By Susan Cook from Transport for All, member of the AGM Army
7 May 2015
I headed to the National Express AGM full of trepidation for what lay ahead and terrified of the chance of failure! However after an eventful start getting through the backstage route and taking a turn in the South Bank Centre goods lift, I was happy to enter to a video about how they support veterans – fuel to my fire for when it was my turn to ask a question!
We all sat through the Director’s reports and then it was time to ask them for priority access on their services as wheelchair users. National Express is the only major bus company still running a “first come, first served” policy in their wheelchair bay. Except they don’t even call it a wheelchair bay: apparently it’s a “wheelchair/pushchair/mobility scooter bay”. This means that wheelchair users like me wishing to board are frequently refused entry when there’s a buggy in the wheelchair bay. We want every bus company to enforce a wheelchair priority policy so that drivers know they must ask buggy users to move and make space for disabled people to get on.
Using the amazing template from Transport for All, I ad-libbed some of my own experiences and quoted their own policy back to them. I started with a description of how it would be against their community policy to stop the veterans they’re trying to help, by not allowing them access to the buses they would wish to travel on! National Express say that safety is one of their key values: I pointed out that it is not safety conscious to stop wheelchairs from travelling in the wheelchair bay, or leaving them on the side of the road. And I spoke of my own experience seeing TEN buses go by and refuse to let me board, without a single driver asking a buggy user to make room.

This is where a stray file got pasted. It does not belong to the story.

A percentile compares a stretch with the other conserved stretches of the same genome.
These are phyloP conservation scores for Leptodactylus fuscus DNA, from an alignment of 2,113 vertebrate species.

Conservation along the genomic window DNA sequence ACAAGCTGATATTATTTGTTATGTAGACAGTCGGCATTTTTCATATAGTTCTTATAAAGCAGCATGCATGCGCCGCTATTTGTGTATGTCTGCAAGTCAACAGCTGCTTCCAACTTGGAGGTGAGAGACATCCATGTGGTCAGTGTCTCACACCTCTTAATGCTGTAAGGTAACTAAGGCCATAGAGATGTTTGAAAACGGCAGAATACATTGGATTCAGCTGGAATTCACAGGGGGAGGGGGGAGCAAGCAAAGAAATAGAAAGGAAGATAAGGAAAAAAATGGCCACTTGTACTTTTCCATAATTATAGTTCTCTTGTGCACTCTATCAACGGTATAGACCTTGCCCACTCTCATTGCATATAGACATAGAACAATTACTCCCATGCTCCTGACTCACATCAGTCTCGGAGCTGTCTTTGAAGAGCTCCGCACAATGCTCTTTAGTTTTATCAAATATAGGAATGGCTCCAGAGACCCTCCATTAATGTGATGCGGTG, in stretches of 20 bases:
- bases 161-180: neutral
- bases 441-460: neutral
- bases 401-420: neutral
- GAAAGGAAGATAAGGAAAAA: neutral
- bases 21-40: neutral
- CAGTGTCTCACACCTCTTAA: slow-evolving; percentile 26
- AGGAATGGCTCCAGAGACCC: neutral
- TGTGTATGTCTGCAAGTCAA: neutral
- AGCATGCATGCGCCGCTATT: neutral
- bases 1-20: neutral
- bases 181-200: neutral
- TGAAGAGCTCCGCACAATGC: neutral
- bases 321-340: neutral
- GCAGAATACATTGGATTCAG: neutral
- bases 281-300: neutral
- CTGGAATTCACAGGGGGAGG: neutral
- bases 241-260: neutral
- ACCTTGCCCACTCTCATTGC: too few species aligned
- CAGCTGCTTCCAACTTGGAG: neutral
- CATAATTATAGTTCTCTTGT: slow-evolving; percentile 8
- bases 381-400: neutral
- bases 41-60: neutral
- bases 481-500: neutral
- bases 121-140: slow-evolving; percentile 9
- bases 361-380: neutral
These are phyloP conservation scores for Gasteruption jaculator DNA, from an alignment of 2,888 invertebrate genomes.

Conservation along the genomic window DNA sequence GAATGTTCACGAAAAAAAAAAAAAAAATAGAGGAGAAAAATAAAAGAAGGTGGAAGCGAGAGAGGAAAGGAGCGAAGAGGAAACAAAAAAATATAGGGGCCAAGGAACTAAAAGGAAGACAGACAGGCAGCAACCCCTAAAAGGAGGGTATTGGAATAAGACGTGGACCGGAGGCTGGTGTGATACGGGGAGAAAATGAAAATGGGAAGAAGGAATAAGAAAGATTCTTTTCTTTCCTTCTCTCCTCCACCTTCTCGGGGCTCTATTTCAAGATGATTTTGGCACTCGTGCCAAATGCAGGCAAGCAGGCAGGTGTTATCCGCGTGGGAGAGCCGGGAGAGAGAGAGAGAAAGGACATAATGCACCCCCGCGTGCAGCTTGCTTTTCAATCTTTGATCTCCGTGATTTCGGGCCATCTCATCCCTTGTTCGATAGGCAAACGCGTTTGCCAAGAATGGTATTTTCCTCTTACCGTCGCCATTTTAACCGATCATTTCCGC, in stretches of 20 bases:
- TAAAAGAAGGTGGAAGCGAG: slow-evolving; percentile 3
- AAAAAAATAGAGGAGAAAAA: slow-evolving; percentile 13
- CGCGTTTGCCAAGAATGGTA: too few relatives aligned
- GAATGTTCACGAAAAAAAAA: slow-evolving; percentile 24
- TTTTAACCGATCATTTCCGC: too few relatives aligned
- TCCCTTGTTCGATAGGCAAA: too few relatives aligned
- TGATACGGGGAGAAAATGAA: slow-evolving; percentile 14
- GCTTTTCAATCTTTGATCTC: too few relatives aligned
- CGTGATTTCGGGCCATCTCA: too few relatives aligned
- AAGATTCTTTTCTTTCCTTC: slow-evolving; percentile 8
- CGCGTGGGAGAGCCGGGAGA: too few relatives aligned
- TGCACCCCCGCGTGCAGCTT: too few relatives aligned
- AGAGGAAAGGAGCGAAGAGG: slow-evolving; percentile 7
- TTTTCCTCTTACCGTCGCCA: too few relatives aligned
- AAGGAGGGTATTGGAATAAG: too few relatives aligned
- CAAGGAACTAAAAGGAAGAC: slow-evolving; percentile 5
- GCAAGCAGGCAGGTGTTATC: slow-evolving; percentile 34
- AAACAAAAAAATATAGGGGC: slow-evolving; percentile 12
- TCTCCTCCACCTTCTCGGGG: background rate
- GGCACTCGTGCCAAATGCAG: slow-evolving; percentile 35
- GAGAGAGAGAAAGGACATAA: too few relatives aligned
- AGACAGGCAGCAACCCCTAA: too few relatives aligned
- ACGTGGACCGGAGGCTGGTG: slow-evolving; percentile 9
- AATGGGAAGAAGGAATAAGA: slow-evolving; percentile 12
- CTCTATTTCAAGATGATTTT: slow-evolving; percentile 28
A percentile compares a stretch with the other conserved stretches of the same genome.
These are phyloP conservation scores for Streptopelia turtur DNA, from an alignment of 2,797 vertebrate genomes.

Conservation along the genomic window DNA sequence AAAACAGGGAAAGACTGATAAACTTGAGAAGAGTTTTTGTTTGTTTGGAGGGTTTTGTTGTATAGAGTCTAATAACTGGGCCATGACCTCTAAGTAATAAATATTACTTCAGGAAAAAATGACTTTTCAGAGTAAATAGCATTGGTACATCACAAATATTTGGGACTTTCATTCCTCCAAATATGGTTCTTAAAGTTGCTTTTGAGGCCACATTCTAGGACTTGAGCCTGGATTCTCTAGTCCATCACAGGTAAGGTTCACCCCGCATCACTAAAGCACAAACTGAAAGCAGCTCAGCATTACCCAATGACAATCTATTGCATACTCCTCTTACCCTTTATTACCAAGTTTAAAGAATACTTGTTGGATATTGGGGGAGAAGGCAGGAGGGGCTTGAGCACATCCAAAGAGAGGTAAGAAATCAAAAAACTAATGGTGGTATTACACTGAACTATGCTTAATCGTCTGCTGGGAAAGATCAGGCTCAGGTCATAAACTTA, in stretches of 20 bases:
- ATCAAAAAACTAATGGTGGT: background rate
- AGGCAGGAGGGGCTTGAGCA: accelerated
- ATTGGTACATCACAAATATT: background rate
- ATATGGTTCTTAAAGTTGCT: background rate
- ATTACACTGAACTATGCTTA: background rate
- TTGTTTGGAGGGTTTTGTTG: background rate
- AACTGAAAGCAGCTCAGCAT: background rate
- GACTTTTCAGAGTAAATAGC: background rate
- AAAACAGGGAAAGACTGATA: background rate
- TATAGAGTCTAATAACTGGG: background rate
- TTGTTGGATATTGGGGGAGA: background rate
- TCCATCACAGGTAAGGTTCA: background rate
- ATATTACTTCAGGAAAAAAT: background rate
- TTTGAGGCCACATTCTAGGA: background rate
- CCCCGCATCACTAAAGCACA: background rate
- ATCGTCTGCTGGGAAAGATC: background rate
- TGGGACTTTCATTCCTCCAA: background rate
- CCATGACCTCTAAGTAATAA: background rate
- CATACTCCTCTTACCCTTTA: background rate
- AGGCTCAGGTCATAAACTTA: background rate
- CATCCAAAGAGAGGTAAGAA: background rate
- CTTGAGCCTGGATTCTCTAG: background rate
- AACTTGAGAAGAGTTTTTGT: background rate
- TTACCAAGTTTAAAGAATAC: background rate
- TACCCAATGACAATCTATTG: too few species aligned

To this, their Director and Chairman both agreed that they should work on it and we now just have to set a date to meet, and guarantee wheelchair priority in the bays on their buses. I also got an agreement by the Birmingham manager to let me visit their depot, meet some of the drivers and potentially sit in on their driver training to help them move forward.
Following on from this experience, I’m really looking forward to more efforts within the AGM Army in conjunction with ShareAction and Transport for All to improve access for people with disabilities on public transport.
Thanks Susan! Find out more about the AGM Army.
Transport for All is the organisation representing older and disabled transport users. We campaign for transport that disabled people can use with the same freedom and independence as everyone else.